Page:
Sunday, May 30, 2010


I do, indeed, heart watermelons, and it was something as a shock coming to the US and finding that this fruit - which I'd always regarded as somewhat exotic - bears quite definite class associations (let alone racial ones). My first experience of watermelons was, indeed, of not eating them, when on a school trip to Tunisia in 1969 (in point of fact, a stop on an educational cruise on SS Uganda, and although I'd joined up with a group from my school, I had indeed found myself on it quite independently, through coming first in a quiz competition run by the magazine Pony. Finding out the answers to the 100 questions that were set provided, in many ways, a very good introduction to research methods...). We were warned by our leaders - the school games teachers, Miss Dinn and Miss Haydock, not to eat watermelons, for we were told that they'd been injected with water, almost certainly, to make them juicier - and that this water would carry dysentry, or worse...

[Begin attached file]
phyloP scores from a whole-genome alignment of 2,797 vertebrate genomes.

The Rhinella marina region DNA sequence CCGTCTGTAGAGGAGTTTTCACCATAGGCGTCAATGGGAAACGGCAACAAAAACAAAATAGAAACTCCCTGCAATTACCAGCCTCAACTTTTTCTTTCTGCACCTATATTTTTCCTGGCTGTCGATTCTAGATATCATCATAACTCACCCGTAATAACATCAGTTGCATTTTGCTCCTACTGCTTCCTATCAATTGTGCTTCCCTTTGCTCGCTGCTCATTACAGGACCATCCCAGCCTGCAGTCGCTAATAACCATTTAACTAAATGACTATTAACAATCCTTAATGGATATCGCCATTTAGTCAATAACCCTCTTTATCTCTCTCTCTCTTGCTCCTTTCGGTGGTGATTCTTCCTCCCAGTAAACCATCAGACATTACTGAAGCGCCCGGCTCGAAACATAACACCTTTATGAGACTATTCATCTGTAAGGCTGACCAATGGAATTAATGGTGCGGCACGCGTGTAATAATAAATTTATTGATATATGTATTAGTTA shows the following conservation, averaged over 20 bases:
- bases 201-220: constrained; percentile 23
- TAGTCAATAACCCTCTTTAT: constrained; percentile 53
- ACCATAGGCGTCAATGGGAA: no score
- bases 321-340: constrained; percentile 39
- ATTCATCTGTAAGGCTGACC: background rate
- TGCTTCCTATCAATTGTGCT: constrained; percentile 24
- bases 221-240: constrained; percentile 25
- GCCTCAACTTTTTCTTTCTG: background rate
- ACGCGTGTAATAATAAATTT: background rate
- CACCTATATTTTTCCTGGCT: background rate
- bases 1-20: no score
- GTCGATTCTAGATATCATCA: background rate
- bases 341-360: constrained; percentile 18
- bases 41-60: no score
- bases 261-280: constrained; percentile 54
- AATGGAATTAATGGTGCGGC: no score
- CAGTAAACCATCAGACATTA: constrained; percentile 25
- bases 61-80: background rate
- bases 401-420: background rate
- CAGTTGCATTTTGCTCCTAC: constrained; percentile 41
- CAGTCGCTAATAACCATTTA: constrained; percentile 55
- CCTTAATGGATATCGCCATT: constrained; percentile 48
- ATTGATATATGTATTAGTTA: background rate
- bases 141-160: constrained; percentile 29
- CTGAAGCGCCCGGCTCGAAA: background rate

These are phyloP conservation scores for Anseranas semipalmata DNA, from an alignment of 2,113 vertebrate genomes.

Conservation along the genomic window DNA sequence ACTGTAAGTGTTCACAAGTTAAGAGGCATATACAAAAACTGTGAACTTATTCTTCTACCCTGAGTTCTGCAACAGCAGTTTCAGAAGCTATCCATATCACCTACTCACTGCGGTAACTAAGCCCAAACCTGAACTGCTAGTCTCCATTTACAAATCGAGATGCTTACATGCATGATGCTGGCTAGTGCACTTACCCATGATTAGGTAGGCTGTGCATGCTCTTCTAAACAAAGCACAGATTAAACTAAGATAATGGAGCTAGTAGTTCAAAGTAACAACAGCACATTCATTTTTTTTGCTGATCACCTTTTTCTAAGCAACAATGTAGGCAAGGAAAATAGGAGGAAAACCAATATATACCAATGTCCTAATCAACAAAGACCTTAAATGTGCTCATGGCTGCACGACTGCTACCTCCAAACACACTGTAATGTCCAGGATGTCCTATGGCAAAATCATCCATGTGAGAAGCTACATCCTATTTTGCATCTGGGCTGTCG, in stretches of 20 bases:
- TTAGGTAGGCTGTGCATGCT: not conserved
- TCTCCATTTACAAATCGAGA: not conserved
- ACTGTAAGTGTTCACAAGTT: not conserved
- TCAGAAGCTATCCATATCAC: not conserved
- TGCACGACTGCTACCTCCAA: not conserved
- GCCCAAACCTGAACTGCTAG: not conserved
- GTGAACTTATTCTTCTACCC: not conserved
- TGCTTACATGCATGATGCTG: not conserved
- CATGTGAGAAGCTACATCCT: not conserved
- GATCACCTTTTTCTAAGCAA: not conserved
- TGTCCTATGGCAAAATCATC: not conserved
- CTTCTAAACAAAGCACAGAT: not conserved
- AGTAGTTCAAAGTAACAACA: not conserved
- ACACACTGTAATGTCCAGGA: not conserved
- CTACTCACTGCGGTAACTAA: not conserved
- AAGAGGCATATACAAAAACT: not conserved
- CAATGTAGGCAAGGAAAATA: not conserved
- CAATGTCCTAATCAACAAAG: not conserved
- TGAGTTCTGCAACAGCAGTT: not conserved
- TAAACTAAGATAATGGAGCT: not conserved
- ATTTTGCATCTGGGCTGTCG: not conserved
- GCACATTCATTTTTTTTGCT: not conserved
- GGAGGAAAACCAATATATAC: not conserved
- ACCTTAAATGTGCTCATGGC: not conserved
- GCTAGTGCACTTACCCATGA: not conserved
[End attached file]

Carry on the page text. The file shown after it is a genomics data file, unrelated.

But in 1995, when Peter Gordon - a New Zealand chef - opened his wonderful little restaurant (I never thought it weathered its move to Soho) in All Saint's Road, Notting Hill, called the Sugar Club, he served what was, then, a quite extraordinary salad. And I carry on making it, and we had it this evening - basically it involved chunks of watermelon, and mint, and tiny bits of chopped onion, and goat's cheese crumbles, and a dash of olive oil, and lime juice, and toasted pumpkin seeds. It's the most perfect summer dish.

And no, I didn't realize, when I took the picture, that it would come out looking quite so suggestive.

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